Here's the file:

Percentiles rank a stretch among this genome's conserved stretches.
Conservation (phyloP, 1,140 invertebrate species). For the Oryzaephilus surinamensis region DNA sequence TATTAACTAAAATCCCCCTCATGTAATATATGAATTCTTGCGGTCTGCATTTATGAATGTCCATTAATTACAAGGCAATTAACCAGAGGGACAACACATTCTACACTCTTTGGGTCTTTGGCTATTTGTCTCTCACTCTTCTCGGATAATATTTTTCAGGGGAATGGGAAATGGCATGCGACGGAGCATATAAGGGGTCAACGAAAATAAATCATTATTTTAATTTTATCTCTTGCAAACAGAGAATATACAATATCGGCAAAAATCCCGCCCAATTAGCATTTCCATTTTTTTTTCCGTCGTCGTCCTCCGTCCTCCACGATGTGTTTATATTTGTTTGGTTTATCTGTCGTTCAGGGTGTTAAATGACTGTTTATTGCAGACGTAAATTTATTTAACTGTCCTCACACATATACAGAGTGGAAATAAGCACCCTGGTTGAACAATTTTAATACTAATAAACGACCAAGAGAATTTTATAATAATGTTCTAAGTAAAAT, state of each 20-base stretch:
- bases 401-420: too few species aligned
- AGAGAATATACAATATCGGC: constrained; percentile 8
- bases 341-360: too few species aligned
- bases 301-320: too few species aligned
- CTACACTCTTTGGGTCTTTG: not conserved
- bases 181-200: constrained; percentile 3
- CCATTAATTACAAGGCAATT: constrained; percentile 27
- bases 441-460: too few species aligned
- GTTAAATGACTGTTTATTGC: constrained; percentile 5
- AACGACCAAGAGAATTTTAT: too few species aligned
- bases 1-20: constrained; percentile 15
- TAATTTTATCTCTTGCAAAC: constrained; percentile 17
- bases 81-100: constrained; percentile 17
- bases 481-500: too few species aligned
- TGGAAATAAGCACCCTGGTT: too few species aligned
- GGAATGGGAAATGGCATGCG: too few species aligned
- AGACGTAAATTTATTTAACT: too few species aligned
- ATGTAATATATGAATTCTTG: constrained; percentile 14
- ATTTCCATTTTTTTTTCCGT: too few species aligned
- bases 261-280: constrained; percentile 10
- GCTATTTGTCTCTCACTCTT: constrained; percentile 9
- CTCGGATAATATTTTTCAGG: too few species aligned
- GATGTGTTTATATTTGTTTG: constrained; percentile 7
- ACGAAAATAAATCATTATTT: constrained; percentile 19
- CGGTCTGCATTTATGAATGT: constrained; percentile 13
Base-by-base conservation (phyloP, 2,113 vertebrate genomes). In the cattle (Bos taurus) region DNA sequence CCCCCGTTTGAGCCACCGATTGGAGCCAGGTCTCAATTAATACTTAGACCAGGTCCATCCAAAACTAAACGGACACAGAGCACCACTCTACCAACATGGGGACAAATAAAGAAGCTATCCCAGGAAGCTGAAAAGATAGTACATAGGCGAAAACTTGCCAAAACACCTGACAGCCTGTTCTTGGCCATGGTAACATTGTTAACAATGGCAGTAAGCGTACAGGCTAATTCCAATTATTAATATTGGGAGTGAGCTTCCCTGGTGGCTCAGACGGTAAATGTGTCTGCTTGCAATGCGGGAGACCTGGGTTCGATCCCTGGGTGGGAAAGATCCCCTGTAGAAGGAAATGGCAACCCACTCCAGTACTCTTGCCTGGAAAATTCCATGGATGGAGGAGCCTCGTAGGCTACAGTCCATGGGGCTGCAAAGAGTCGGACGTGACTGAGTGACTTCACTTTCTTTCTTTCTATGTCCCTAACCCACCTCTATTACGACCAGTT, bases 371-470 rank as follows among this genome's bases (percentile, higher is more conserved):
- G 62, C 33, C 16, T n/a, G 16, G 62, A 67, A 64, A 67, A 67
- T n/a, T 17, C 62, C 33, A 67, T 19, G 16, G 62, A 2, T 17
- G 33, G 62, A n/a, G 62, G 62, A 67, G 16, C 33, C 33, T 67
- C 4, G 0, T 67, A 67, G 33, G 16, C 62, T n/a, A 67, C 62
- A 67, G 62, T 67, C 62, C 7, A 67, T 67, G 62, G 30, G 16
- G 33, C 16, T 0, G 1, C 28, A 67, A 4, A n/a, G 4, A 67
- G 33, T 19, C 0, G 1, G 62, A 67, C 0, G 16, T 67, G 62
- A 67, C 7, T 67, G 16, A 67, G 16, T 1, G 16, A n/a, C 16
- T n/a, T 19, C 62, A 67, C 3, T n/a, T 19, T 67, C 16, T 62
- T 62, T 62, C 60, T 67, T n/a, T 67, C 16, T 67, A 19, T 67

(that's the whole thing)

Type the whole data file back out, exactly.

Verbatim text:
Percentiles rank a stretch among this genome's conserved stretches.
Conservation (phyloP, 1,140 invertebrate species). For the Oryzaephilus surinamensis region DNA sequence TATTAACTAAAATCCCCCTCATGTAATATATGAATTCTTGCGGTCTGCATTTATGAATGTCCATTAATTACAAGGCAATTAACCAGAGGGACAACACATTCTACACTCTTTGGGTCTTTGGCTATTTGTCTCTCACTCTTCTCGGATAATATTTTTCAGGGGAATGGGAAATGGCATGCGACGGAGCATATAAGGGGTCAACGAAAATAAATCATTATTTTAATTTTATCTCTTGCAAACAGAGAATATACAATATCGGCAAAAATCCCGCCCAATTAGCATTTCCATTTTTTTTTCCGTCGTCGTCCTCCGTCCTCCACGATGTGTTTATATTTGTTTGGTTTATCTGTCGTTCAGGGTGTTAAATGACTGTTTATTGCAGACGTAAATTTATTTAACTGTCCTCACACATATACAGAGTGGAAATAAGCACCCTGGTTGAACAATTTTAATACTAATAAACGACCAAGAGAATTTTATAATAATGTTCTAAGTAAAAT, state of each 20-base stretch:
- bases 401-420: too few species aligned
- AGAGAATATACAATATCGGC: constrained; percentile 8
- bases 341-360: too few species aligned
- bases 301-320: too few species aligned
- CTACACTCTTTGGGTCTTTG: not conserved
- bases 181-200: constrained; percentile 3
- CCATTAATTACAAGGCAATT: constrained; percentile 27
- bases 441-460: too few species aligned
- GTTAAATGACTGTTTATTGC: constrained; percentile 5
- AACGACCAAGAGAATTTTAT: too few species aligned
- bases 1-20: constrained; percentile 15
- TAATTTTATCTCTTGCAAAC: constrained; percentile 17
- bases 81-100: constrained; percentile 17
- bases 481-500: too few species aligned
- TGGAAATAAGCACCCTGGTT: too few species aligned
- GGAATGGGAAATGGCATGCG: too few species aligned
- AGACGTAAATTTATTTAACT: too few species aligned
- ATGTAATATATGAATTCTTG: constrained; percentile 14
- ATTTCCATTTTTTTTTCCGT: too few species aligned
- bases 261-280: constrained; percentile 10
- GCTATTTGTCTCTCACTCTT: constrained; percentile 9
- CTCGGATAATATTTTTCAGG: too few species aligned
- GATGTGTTTATATTTGTTTG: constrained; percentile 7
- ACGAAAATAAATCATTATTT: constrained; percentile 19
- CGGTCTGCATTTATGAATGT: constrained; percentile 13
Base-by-base conservation (phyloP, 2,113 vertebrate genomes). In the cattle (Bos taurus) region DNA sequence CCCCCGTTTGAGCCACCGATTGGAGCCAGGTCTCAATTAATACTTAGACCAGGTCCATCCAAAACTAAACGGACACAGAGCACCACTCTACCAACATGGGGACAAATAAAGAAGCTATCCCAGGAAGCTGAAAAGATAGTACATAGGCGAAAACTTGCCAAAACACCTGACAGCCTGTTCTTGGCCATGGTAACATTGTTAACAATGGCAGTAAGCGTACAGGCTAATTCCAATTATTAATATTGGGAGTGAGCTTCCCTGGTGGCTCAGACGGTAAATGTGTCTGCTTGCAATGCGGGAGACCTGGGTTCGATCCCTGGGTGGGAAAGATCCCCTGTAGAAGGAAATGGCAACCCACTCCAGTACTCTTGCCTGGAAAATTCCATGGATGGAGGAGCCTCGTAGGCTACAGTCCATGGGGCTGCAAAGAGTCGGACGTGACTGAGTGACTTCACTTTCTTTCTTTCTATGTCCCTAACCCACCTCTATTACGACCAGTT, bases 371-470 rank as follows among this genome's bases (percentile, higher is more conserved):
- G 62, C 33, C 16, T n/a, G 16, G 62, A 67, A 64, A 67, A 67
- T n/a, T 17, C 62, C 33, A 67, T 19, G 16, G 62, A 2, T 17
- G 33, G 62, A n/a, G 62, G 62, A 67, G 16, C 33, C 33, T 67
- C 4, G 0, T 67, A 67, G 33, G 16, C 62, T n/a, A 67, C 62
- A 67, G 62, T 67, C 62, C 7, A 67, T 67, G 62, G 30, G 16
- G 33, C 16, T 0, G 1, C 28, A 67, A 4, A n/a, G 4, A 67
- G 33, T 19, C 0, G 1, G 62, A 67, C 0, G 16, T 67, G 62
- A 67, C 7, T 67, G 16, A 67, G 16, T 1, G 16, A n/a, C 16
- T n/a, T 19, C 62, A 67, C 3, T n/a, T 19, T 67, C 16, T 62
- T 62, T 62, C 60, T 67, T n/a, T 67, C 16, T 67, A 19, T 67